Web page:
Si Lolita is mischievous, pretty, chic and easy and fun to wear. While it has enough warmth in it to make a fall day feel cozy, it is a rather light scent, even at the EDP concentration (which explains why I run out of the sample in less than two days – I had to reapply a lot). It’s not nearly as potent as its big sisters Lolita Lempicka and L, but it would be a bit much if the entire line was heavy orientals, wouldn’t it?

The bottle and packaging is whimsical in a non-chalant, effortless Parisian style. It’s romantic without being nostalgic, the design feels as effortless as a non-committal sketch in water colour, yet it works. It’s easy on the eyes and easy to handle and apply (something I can’t say about either L or Lolita Lempicka’s bottles). The flow of design is thankfully not reserved for the visual alone but also the fragrance. And the most surprising part – it’s interesting and even original in its choice of notes and comosition.
It’s refreshing to see a scent that is pretty and perhaps even “cute” by some standards, easy to wear without being pretentious, and even has a spark of originality in it. It really shimmers as a result. And I think it is even going to sell well with that lucky four leaf clover.

Top notes: Bergamot, Mandarin, Pink Pepper
Heart notes: Sweet Pea, Giroflée (Wallflower), Heliotrope
Base notes: Tonka Bean, Elemi Resin, Patchouli, Amber

P.s. I really recommend you read Octavian Coifan's commentary on this unusual perfume.

Narciso Rodriguez - Part Two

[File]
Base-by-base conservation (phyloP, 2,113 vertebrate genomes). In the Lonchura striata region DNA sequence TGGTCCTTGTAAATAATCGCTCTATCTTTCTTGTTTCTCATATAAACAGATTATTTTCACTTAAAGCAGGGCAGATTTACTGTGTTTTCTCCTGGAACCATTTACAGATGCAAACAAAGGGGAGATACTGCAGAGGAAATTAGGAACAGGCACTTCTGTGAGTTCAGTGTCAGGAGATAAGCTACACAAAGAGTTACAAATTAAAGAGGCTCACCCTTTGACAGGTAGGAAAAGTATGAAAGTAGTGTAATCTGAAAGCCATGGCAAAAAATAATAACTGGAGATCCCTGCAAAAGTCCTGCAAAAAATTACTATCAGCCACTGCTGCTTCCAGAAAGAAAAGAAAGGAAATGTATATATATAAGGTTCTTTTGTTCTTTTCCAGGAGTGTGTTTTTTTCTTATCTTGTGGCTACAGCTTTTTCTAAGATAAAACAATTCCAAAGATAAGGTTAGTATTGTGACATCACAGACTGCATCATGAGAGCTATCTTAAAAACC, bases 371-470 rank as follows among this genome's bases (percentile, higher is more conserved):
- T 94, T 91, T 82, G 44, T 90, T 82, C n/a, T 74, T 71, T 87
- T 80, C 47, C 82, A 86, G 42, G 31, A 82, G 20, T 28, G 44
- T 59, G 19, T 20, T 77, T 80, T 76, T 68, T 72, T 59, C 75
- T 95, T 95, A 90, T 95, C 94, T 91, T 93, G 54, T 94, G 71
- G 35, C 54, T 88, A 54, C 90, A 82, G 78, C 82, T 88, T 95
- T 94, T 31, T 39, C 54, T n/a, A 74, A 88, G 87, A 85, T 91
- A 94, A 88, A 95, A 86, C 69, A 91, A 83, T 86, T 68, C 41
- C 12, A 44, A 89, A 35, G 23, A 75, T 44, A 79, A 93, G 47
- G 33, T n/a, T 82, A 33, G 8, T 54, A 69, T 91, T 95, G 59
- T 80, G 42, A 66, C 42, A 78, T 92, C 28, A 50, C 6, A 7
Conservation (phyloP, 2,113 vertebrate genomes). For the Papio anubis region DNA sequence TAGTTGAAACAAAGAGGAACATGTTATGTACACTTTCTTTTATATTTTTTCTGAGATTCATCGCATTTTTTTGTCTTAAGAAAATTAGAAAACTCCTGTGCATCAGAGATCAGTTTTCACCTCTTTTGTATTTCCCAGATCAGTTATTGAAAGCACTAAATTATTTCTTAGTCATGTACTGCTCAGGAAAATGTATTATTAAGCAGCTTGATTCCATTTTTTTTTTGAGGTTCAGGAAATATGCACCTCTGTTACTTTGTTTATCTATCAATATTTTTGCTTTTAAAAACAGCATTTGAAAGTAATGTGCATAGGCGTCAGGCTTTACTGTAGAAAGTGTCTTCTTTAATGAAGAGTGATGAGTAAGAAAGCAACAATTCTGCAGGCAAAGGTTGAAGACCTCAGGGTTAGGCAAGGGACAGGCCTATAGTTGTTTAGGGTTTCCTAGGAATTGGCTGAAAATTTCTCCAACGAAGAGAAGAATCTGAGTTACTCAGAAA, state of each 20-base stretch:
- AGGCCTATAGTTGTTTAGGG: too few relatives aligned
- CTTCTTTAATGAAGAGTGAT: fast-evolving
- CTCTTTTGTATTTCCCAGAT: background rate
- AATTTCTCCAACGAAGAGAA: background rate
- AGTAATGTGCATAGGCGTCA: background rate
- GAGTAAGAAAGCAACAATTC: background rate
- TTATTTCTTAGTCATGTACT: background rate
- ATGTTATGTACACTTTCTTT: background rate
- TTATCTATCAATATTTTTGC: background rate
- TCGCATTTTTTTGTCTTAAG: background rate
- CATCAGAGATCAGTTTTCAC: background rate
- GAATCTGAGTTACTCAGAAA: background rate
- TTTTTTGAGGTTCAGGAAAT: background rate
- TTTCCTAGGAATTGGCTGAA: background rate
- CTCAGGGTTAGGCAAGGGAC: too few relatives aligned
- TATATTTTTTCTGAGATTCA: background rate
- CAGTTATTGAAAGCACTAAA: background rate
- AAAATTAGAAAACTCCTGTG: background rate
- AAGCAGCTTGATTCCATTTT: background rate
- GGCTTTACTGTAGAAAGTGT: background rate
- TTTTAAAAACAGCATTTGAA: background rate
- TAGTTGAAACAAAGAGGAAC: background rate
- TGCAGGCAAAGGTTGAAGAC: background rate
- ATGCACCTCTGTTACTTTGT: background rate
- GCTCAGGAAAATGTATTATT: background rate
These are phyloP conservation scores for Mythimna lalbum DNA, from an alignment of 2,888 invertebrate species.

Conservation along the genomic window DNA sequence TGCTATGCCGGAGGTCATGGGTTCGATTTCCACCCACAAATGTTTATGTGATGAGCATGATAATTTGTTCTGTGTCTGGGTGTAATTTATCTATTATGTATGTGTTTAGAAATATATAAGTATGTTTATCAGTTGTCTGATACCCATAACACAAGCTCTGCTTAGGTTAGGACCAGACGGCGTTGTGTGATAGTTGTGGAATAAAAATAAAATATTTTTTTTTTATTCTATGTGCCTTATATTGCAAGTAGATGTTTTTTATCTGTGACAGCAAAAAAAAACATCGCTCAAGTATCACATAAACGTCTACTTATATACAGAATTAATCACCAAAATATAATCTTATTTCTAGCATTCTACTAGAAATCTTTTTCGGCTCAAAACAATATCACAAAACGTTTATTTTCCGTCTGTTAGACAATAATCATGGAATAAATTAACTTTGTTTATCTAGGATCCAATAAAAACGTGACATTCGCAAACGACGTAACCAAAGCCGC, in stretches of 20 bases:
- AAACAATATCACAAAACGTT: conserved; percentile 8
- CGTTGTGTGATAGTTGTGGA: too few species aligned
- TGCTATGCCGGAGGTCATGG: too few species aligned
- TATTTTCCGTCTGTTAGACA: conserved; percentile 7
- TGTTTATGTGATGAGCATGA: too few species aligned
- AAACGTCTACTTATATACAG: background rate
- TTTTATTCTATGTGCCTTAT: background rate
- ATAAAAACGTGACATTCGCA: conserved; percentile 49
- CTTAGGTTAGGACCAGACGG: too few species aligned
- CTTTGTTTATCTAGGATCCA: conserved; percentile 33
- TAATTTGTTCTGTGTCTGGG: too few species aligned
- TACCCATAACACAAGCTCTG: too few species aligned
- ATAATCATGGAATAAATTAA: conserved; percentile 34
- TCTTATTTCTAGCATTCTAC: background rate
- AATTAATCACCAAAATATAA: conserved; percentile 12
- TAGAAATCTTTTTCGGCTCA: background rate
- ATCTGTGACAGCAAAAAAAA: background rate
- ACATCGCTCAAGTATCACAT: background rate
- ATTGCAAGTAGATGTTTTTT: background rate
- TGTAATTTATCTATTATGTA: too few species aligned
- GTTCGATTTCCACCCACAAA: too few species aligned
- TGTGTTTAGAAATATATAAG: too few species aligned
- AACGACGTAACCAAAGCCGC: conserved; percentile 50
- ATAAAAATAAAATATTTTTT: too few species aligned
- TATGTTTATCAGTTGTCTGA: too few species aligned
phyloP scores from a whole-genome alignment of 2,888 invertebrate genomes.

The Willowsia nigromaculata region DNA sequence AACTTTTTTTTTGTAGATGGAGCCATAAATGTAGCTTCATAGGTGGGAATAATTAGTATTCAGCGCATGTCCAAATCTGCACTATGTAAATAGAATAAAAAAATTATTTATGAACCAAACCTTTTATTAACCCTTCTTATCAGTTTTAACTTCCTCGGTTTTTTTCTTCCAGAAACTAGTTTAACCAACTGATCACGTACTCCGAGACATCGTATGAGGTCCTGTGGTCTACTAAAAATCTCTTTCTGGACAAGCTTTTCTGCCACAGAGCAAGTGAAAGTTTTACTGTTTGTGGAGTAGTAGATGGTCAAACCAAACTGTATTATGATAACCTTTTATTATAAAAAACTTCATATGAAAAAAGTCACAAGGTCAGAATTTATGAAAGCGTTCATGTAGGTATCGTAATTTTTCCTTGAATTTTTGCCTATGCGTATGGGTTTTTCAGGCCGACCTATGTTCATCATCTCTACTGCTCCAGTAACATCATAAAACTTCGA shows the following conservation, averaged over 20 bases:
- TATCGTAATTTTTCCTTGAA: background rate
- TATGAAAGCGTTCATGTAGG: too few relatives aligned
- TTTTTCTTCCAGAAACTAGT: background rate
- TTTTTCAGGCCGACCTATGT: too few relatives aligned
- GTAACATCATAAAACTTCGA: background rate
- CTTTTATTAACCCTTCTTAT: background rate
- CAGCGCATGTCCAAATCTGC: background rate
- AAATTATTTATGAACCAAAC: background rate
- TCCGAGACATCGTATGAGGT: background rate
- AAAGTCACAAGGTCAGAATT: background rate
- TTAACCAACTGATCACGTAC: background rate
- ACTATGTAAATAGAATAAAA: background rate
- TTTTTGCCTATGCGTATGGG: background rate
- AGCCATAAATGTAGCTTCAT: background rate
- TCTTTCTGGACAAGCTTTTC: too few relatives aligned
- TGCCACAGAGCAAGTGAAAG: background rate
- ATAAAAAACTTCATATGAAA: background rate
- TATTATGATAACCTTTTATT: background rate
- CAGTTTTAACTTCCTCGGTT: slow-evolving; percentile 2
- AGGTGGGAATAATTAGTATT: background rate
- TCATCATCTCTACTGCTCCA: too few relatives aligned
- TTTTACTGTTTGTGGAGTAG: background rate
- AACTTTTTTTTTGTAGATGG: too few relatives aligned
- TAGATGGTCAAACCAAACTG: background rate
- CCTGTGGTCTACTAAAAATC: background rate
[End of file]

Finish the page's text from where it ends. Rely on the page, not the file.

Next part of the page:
Calla Lilly B&W, originally uploaded by brianchapman.

Narciso Rodriguez is a quirky yet very wearable perfume. It’s equally mundane and unique. It can be easily dismissed as just another test-tube fragrance, or as a non-scent if you have musk anosmia tendencies…

Starting with a nail polish and a boozy note, Narciso may give off the impression of having barely any scent of its own besides that of the carrying alcohol. It’s light and bubbly as a just-uncorked champagne, and like a good champagne, it can become quite addictive once you become used to it… It's also a bit floral, yet there are no real flower notes there. Just an abstract suggestion of orange blossoms and perhaps even glimpses of osmanthus wannabes. The woody notes which are said to be vetiver remind me more of flour and rancid ground walnuts… A tad of light honey poured on skin and than licked away, leaves a smooth, sensual, faintly-woody and musky-clean trail is the best way I can describe how Narciso Rodriguez smells once it settles on the skin. When it settles on fabric, it may remind you of your favourite laundry detergent and fabric softener…